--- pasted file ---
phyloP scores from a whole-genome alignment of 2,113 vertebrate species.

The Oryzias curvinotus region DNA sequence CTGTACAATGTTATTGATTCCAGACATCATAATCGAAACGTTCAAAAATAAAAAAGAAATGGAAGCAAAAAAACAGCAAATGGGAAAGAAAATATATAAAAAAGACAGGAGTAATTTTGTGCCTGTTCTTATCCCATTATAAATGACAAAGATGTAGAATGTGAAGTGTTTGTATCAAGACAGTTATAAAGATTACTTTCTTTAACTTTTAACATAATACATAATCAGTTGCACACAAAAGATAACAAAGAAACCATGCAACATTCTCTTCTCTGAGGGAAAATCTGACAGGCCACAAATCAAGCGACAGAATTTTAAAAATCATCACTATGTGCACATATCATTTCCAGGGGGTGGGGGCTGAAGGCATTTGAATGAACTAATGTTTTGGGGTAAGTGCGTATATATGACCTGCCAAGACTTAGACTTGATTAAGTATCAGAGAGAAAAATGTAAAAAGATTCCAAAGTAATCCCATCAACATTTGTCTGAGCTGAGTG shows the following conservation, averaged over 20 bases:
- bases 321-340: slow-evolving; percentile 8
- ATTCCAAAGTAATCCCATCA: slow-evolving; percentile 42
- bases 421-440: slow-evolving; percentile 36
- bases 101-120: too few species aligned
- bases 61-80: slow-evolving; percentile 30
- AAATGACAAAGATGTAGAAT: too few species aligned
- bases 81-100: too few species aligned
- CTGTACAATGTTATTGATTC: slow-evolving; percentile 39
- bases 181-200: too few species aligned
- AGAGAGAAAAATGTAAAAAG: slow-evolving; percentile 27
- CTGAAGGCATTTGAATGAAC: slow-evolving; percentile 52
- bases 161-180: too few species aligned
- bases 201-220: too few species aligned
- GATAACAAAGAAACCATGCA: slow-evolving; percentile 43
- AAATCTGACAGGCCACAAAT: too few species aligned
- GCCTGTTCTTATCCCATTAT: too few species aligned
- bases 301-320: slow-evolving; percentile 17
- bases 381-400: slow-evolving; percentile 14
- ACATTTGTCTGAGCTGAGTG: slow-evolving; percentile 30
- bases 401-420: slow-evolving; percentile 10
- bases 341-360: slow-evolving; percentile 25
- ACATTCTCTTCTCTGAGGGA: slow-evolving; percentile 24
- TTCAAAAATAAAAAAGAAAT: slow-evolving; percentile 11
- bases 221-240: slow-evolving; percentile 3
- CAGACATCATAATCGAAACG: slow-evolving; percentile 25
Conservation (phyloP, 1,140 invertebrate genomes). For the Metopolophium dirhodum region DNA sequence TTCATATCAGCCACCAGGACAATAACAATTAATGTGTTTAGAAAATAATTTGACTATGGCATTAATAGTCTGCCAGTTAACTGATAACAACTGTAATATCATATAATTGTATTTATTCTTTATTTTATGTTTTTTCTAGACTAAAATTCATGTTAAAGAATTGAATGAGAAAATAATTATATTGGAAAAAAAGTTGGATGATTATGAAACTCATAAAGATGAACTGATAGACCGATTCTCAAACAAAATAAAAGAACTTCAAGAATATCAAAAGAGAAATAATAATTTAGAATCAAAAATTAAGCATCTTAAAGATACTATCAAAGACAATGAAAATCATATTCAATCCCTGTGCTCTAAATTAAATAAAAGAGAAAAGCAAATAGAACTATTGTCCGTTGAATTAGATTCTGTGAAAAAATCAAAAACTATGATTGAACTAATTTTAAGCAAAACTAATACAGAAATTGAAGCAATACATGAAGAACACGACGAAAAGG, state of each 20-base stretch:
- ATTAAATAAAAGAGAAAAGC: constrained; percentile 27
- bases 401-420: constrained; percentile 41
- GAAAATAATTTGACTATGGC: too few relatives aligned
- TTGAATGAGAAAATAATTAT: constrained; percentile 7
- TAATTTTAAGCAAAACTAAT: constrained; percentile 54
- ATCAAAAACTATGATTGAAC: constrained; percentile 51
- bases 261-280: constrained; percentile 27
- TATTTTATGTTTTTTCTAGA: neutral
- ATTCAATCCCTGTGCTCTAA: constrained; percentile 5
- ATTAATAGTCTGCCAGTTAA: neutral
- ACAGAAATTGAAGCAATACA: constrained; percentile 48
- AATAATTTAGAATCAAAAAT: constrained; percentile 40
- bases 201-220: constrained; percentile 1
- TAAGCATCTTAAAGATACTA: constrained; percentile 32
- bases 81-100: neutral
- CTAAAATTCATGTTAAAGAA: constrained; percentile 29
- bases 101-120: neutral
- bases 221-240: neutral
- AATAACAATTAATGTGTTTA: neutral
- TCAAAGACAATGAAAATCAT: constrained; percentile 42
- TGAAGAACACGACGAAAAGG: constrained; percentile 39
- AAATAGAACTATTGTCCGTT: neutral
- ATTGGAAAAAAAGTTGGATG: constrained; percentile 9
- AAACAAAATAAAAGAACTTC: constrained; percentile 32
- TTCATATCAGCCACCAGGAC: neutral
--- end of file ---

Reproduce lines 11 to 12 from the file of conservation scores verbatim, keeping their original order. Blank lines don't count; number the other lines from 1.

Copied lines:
- bases 181-200: too few species aligned
- AGAGAGAAAAATGTAAAAAG: slow-evolving; percentile 27